SPATE OF OIL SPILLS HIGHLIGHT IMPORTANCE OF CONTAINMENT BOOMS
The spate of oil spills over the last year highlights the importance of containment booms and the need for governments, companies and coastal authorities to be more proactive rather than reactive.
It has barely been a month into 2022 but the world has already seen two major oil spills that could have devastating impacts on coastlines, wildlife and ecosystems on both sides of the world.
As recently as January 29, 2022, Thailand government officials have declared a beach in eastern Thailand as a disaster area as a leaking underwater pipeline in the Gulf of Thailand spilt an estimated 50,000 litres of oil into the ocean, about 20 kilometres from the country’s industrialised eastern seaboard. The oil slick has reached the shoreline at Mae Ramphueng beach in Rayong province, after spreading over an area of 47 square kilometres in the gulf.
Meanwhile, Peru has revealed that the oil spill off its coast is twice as big as previously reported, with almost 12,000 barrels of oil leaked into the sea as on January 15, 2022. Officials have said the spill is an ‘ecological disaster’ that is to blame for the deaths of local fish and seabirds. The spill took place when a tanker at the La Pampilla refinery was hit by waves linked to a volcanic eruption in Tonga. Located about 30 kilometres from the capital of Lima, the site is owned by Repsol, the Spanish oil company.
2021 was also not without its challenges, with December seeing a pipeline rupture deposit more than 300,000 gallons of low sulphur diesel into the waters around the Charlotte Refinery, which is just outside New Orleans in the United States (US). Thousands of fish, birds and other wildlife have been killed in the ecological disaster.
Another incident in 2021 was the Orange County oil spill that occurred in October, which saw approximately 131,000 gallons of oil spilled into the ocean following a broken pipeline approximately 4 miles off the coast, near an offshore oil drilling platform. The spill resulted in a 13-mile-wide oil slick off Orange County, California, US.
Closer to our regional headquarters, the 2021 Mediterranean oil spill occurred in February 2021, possibly from a ship passing near the Israeli coast, causing widespread damage to both Israel and Lebanon’s shorelines. Much of the country’s beaches were covered in tar, creating an ecological disaster that threatened local environments and ecosystems.
While there has been extensive and comprehensive recovery work undertaken to limit the damage of these spills, they are often too limited in scale and response time to prevent the widespread damage that has already taken place.
These disasters highlight the lack of prevention measures in place to protect environmentally sensitive areas. While it may be impossible to protect every inch of coastline, governments, companies and coastal authorities need to be more proactive and aware of systems that can be deployed to help limit the damage caused.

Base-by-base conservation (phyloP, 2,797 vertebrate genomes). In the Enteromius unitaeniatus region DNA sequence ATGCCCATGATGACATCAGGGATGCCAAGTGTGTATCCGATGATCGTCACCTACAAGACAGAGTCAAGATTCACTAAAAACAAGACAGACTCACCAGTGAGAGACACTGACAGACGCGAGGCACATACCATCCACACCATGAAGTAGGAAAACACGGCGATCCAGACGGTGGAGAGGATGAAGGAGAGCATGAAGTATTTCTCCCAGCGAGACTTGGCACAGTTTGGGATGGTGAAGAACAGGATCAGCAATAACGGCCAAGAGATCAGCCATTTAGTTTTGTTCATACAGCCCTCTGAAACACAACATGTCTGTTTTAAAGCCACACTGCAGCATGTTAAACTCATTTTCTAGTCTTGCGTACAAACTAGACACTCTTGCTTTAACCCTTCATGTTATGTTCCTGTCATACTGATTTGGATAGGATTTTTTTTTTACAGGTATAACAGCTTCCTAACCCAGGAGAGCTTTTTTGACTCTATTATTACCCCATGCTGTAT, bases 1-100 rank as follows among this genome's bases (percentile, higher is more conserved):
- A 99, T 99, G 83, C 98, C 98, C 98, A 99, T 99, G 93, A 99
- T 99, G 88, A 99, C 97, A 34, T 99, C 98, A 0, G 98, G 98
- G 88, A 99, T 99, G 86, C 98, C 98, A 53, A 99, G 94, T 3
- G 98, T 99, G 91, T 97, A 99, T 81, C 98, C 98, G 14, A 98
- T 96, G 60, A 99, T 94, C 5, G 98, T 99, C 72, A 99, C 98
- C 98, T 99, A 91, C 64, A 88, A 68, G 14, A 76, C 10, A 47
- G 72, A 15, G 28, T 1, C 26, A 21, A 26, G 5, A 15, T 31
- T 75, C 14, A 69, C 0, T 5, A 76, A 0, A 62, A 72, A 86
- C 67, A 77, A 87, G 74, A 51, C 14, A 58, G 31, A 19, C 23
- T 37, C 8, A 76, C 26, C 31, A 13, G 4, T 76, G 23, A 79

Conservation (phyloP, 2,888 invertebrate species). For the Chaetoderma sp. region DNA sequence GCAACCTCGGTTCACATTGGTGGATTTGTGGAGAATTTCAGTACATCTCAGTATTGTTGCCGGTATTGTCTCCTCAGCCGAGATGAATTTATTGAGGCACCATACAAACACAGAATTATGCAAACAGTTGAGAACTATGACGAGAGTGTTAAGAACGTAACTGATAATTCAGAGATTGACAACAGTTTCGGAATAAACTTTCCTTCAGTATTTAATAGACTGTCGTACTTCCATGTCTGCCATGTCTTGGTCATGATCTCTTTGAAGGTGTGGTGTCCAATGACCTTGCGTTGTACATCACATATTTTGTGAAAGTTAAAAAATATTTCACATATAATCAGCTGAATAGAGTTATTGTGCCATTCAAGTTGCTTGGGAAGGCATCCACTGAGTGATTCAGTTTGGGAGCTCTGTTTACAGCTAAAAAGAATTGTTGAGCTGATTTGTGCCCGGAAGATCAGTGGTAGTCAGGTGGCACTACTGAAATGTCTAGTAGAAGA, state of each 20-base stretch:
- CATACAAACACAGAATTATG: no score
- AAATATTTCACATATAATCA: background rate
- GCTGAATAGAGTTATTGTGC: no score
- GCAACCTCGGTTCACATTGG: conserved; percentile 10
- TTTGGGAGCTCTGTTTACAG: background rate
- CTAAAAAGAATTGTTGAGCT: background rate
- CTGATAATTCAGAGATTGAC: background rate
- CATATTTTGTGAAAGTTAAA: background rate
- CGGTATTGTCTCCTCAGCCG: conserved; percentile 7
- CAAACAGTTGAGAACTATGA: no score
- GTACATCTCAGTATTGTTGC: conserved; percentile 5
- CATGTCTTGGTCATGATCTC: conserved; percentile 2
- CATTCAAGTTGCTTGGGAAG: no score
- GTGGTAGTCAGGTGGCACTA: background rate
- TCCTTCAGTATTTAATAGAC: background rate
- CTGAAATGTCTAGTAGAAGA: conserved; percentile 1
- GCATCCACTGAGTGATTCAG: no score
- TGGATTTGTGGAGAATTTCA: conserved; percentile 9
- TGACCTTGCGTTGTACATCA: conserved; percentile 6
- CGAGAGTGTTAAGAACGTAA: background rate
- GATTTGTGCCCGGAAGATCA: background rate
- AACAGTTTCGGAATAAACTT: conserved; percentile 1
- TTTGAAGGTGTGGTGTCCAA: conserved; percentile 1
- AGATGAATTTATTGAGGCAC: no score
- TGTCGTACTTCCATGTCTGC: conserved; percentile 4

Oil booms, also referred to as Oil Spill Containment Booms, are systems primarily used to contain oil spills to prevent damage to the marine environment. If they had been in place in key positions around the areas mentioned, then perhaps the catastrophic consequences witnessed would have been far more limited.
Ecobarrier Oil Spill Containment Booms
At Ecocoast, we offer 4 types of oil booms under the brand name of Ecobarrier, with each designed for specific environmental conditions and project durations.
We work with our clients in a proactive and anticipatory manner to ensure that our systems can be deployed rapidly and with minimal set up, as time is of the essence in these situations. Our rapid response, inflatable oil boom has been used extensively for both inshore and offshore applications.
The boom is inflated on-site via a unique blower system and offers the advantage of a high buoyancy to weight ratio, excellent durability, and stability. It is designed not only for efficient containment of oil, but also for prevention of oil transfer to beach areas.
The effectiveness of this system has been proven in its deployment in Kalba, the United Arab Emirates (UAE), where the Environment and Protected Areas Authority appointed Ecocoast to install an emergency oil boom to protect the region’s environmentally sensitive nature reserve and mangrove swamp.
Despite several close calls and scares over the years, the mangrove ecosystem in Kalba continues to thrive and growth, protected from man-made ecological threats by our booms. Get in touch to know more!